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First preview of Powershell 7 based on .Net Core 3.0

A preview based on a preview: Microsoft released a first version of Powershell 7. The biggest change: The tool uses the .Net Core 3.0 and is said to be compatible with some Windows native APIs like WPF and Winforms.

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Microsoft recently introduced Powershell 7 as their first public preview. The new version of the Windows console was developed on the basis of .Net Core 3.0, leaving behind the somewhat older .Net Core 2.1. According to Microsoft, this brings performance improvements and new application interfaces for developers. These include WPF and Winforms APIs, which are limited to Windows applications.

Powershell 7 has the ability to offload reports and logs automatically to a remote machine. This is so far only possible with special settings that differ in operating systems. Microsoft wants to standardize this with Powershell 7. Incidentally, users should be informed faster if they use an older version of the shell. “We need a way to kindly inform users that a new version is available,” Microsoft writes in a blog post. This is probably not yet implemented in the first preview.

Still a lot to do

Users have many other desires, such as improved error formatting, null conditional assignments, or a for-each object. Microsoft acknowledges that there are too many requests to implement all directly and would like to start with the above and some other functions.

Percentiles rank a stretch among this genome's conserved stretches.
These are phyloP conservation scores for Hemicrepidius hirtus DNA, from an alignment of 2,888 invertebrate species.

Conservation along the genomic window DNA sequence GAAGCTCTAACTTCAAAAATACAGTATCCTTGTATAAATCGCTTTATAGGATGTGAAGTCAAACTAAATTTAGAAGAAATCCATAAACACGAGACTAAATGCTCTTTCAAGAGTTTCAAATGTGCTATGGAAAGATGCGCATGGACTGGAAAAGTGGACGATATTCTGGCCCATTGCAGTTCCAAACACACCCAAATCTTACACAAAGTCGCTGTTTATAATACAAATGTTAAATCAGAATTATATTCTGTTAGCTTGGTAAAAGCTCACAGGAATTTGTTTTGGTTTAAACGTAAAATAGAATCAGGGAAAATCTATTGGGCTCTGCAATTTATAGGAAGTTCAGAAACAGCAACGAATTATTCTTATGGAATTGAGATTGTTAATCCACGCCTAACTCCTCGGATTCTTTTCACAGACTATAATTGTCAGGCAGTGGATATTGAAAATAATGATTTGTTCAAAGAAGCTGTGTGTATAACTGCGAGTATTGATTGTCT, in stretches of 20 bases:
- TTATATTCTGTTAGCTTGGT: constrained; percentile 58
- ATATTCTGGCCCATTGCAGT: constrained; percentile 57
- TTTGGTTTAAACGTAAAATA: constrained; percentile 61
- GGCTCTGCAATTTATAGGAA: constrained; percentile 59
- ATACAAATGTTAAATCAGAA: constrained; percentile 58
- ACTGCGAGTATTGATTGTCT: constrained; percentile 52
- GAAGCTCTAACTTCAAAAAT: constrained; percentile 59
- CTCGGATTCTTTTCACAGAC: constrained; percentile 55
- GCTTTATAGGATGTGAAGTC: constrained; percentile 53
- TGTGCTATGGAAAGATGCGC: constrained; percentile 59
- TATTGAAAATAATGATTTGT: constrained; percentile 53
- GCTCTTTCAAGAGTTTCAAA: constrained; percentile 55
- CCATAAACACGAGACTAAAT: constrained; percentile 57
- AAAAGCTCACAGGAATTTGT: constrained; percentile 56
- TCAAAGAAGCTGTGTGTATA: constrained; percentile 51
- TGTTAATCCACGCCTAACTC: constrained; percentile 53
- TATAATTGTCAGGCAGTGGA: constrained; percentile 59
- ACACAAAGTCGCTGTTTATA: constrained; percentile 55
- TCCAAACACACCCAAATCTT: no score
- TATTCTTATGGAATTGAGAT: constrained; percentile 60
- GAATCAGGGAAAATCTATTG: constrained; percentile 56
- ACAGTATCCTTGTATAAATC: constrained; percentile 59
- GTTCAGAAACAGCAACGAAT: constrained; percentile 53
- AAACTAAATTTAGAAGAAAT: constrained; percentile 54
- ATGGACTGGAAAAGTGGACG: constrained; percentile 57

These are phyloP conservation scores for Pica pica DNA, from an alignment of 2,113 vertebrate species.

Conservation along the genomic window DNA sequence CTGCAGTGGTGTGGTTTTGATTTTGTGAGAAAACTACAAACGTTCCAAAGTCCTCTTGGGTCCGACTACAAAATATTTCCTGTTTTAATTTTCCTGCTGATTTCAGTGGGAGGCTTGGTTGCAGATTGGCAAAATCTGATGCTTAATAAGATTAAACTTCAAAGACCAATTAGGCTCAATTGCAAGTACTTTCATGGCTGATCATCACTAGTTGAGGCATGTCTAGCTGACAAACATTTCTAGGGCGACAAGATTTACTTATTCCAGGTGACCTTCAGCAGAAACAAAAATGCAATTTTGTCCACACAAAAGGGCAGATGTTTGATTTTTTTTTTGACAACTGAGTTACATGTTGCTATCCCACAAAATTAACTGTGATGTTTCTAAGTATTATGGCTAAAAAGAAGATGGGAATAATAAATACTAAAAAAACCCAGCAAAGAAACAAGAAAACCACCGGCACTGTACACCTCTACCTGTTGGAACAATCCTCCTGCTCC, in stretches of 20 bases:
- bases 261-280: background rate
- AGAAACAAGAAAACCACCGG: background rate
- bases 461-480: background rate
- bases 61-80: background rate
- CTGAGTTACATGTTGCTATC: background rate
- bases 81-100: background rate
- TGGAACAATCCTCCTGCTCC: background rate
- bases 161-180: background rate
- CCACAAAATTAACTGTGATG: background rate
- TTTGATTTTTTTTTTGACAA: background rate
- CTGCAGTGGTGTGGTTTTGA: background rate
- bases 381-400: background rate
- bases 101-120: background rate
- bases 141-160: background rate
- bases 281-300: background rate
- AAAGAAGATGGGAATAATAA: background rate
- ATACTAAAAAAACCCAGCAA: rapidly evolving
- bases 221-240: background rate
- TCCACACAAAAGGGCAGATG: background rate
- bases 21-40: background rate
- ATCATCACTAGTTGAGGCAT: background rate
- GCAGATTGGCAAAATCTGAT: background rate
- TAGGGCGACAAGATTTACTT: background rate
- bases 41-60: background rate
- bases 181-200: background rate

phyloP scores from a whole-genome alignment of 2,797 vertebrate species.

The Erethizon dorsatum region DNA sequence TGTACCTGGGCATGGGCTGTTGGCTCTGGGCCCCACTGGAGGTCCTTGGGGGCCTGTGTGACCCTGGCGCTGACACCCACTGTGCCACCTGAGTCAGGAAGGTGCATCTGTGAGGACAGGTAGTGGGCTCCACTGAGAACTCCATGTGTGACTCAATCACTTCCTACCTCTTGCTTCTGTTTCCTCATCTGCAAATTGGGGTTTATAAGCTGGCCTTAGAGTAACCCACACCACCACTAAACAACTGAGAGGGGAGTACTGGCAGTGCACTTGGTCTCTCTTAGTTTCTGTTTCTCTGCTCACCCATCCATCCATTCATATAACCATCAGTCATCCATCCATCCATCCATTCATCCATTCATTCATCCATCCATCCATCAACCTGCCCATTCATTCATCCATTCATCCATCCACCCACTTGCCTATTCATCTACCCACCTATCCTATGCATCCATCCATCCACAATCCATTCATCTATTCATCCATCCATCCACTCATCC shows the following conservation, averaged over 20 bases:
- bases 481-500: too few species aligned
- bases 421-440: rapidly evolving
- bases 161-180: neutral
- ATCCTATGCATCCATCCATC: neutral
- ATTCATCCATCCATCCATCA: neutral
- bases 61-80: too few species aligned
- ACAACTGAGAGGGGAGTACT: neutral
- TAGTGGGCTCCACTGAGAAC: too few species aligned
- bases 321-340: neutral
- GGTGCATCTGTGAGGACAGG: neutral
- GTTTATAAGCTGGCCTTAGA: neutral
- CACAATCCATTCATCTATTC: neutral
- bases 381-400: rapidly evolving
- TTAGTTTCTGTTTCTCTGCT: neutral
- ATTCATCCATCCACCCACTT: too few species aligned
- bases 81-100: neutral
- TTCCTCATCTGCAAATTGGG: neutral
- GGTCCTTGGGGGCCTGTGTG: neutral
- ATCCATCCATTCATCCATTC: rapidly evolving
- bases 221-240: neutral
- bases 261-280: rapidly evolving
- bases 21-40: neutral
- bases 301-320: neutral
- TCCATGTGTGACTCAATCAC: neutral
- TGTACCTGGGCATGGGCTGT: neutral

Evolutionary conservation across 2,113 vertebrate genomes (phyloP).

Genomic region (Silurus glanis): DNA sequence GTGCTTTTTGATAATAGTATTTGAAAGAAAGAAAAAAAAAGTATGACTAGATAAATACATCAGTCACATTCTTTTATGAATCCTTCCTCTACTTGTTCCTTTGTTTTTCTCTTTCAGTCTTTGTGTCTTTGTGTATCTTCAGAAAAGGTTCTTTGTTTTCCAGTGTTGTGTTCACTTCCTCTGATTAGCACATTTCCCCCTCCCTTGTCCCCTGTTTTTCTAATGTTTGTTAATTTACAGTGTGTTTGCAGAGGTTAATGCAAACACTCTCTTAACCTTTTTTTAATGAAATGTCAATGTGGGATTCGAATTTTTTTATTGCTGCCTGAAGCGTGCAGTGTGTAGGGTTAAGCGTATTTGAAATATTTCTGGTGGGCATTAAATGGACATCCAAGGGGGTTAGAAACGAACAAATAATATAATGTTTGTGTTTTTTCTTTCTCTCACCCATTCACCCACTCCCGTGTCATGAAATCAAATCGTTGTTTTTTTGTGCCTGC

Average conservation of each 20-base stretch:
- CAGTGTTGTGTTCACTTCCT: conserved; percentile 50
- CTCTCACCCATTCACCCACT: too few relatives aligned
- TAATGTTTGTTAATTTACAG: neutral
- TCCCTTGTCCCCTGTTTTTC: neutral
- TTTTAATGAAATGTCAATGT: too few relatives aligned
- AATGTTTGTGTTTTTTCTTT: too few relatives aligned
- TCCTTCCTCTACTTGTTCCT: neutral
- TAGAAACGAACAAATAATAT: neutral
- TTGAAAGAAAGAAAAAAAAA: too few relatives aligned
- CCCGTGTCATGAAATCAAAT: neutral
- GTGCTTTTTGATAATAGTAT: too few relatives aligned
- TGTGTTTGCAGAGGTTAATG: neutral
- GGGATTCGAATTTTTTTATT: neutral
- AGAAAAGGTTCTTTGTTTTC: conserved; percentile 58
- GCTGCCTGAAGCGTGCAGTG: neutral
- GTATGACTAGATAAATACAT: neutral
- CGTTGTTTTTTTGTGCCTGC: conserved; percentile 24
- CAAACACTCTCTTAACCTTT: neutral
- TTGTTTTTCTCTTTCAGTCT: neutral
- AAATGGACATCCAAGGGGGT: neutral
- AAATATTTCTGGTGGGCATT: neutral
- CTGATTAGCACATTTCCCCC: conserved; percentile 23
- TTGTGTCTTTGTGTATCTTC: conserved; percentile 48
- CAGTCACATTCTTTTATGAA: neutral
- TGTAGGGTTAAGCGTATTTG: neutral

The Powershell team is working in parallel on a better integration of the tool with Azure Functions 2.0, whose open preview was announced a few weeks ago. More resources are being allocated to PSReadline 2.0 because the project is “larger than a person” . The previous version is the default for Powershell 5.

Microsoft can not say exactly when a final version of Powershell 7 will be ready. Since she is based on .Net Core 3.0, according to the developers, she will be released about a month after this. Currently .Net Core 3.0 is also in a preview phase, of which there have already been five different ones.

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